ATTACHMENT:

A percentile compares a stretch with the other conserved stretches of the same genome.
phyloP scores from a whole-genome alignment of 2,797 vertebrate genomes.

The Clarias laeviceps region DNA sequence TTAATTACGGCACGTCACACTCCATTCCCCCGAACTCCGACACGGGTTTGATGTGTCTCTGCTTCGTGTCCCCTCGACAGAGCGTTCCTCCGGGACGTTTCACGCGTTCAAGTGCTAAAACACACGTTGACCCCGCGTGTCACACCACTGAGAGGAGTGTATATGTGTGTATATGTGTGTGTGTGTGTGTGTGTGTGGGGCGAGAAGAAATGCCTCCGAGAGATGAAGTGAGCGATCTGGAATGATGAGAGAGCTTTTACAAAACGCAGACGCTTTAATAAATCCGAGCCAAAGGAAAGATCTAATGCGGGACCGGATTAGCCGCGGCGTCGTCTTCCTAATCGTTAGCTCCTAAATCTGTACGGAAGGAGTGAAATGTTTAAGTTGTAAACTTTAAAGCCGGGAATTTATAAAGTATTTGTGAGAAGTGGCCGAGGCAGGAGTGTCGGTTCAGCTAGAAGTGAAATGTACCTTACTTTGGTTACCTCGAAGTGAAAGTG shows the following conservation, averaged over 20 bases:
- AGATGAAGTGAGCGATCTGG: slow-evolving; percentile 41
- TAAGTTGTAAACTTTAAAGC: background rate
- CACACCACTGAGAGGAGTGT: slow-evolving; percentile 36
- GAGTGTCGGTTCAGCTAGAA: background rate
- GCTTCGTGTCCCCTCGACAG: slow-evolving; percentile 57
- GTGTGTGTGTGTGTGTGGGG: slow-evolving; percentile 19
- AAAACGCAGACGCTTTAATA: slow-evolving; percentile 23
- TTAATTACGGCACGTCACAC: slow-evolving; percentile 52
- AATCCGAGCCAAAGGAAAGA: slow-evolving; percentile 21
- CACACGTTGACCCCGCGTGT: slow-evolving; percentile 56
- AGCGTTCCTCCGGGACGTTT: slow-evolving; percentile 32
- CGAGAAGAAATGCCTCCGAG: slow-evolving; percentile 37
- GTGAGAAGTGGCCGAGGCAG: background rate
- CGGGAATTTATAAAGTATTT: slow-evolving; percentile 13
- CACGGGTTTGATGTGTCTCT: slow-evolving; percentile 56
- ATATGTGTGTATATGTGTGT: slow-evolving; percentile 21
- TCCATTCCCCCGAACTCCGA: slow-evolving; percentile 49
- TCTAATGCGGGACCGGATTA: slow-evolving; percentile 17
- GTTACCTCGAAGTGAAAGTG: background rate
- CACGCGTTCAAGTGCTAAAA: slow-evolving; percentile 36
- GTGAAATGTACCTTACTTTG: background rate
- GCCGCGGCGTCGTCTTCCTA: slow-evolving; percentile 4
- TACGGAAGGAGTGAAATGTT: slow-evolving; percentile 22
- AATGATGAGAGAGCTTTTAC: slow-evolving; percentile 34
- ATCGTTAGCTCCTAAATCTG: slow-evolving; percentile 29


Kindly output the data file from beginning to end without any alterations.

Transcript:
A percentile compares a stretch with the other conserved stretches of the same genome.
phyloP scores from a whole-genome alignment of 2,797 vertebrate genomes.

The Clarias laeviceps region DNA sequence TTAATTACGGCACGTCACACTCCATTCCCCCGAACTCCGACACGGGTTTGATGTGTCTCTGCTTCGTGTCCCCTCGACAGAGCGTTCCTCCGGGACGTTTCACGCGTTCAAGTGCTAAAACACACGTTGACCCCGCGTGTCACACCACTGAGAGGAGTGTATATGTGTGTATATGTGTGTGTGTGTGTGTGTGTGTGGGGCGAGAAGAAATGCCTCCGAGAGATGAAGTGAGCGATCTGGAATGATGAGAGAGCTTTTACAAAACGCAGACGCTTTAATAAATCCGAGCCAAAGGAAAGATCTAATGCGGGACCGGATTAGCCGCGGCGTCGTCTTCCTAATCGTTAGCTCCTAAATCTGTACGGAAGGAGTGAAATGTTTAAGTTGTAAACTTTAAAGCCGGGAATTTATAAAGTATTTGTGAGAAGTGGCCGAGGCAGGAGTGTCGGTTCAGCTAGAAGTGAAATGTACCTTACTTTGGTTACCTCGAAGTGAAAGTG shows the following conservation, averaged over 20 bases:
- AGATGAAGTGAGCGATCTGG: slow-evolving; percentile 41
- TAAGTTGTAAACTTTAAAGC: background rate
- CACACCACTGAGAGGAGTGT: slow-evolving; percentile 36
- GAGTGTCGGTTCAGCTAGAA: background rate
- GCTTCGTGTCCCCTCGACAG: slow-evolving; percentile 57
- GTGTGTGTGTGTGTGTGGGG: slow-evolving; percentile 19
- AAAACGCAGACGCTTTAATA: slow-evolving; percentile 23
- TTAATTACGGCACGTCACAC: slow-evolving; percentile 52
- AATCCGAGCCAAAGGAAAGA: slow-evolving; percentile 21
- CACACGTTGACCCCGCGTGT: slow-evolving; percentile 56
- AGCGTTCCTCCGGGACGTTT: slow-evolving; percentile 32
- CGAGAAGAAATGCCTCCGAG: slow-evolving; percentile 37
- GTGAGAAGTGGCCGAGGCAG: background rate
- CGGGAATTTATAAAGTATTT: slow-evolving; percentile 13
- CACGGGTTTGATGTGTCTCT: slow-evolving; percentile 56
- ATATGTGTGTATATGTGTGT: slow-evolving; percentile 21
- TCCATTCCCCCGAACTCCGA: slow-evolving; percentile 49
- TCTAATGCGGGACCGGATTA: slow-evolving; percentile 17
- GTTACCTCGAAGTGAAAGTG: background rate
- CACGCGTTCAAGTGCTAAAA: slow-evolving; percentile 36
- GTGAAATGTACCTTACTTTG: background rate
- GCCGCGGCGTCGTCTTCCTA: slow-evolving; percentile 4
- TACGGAAGGAGTGAAATGTT: slow-evolving; percentile 22
- AATGATGAGAGAGCTTTTAC: slow-evolving; percentile 34
- ATCGTTAGCTCCTAAATCTG: slow-evolving; percentile 29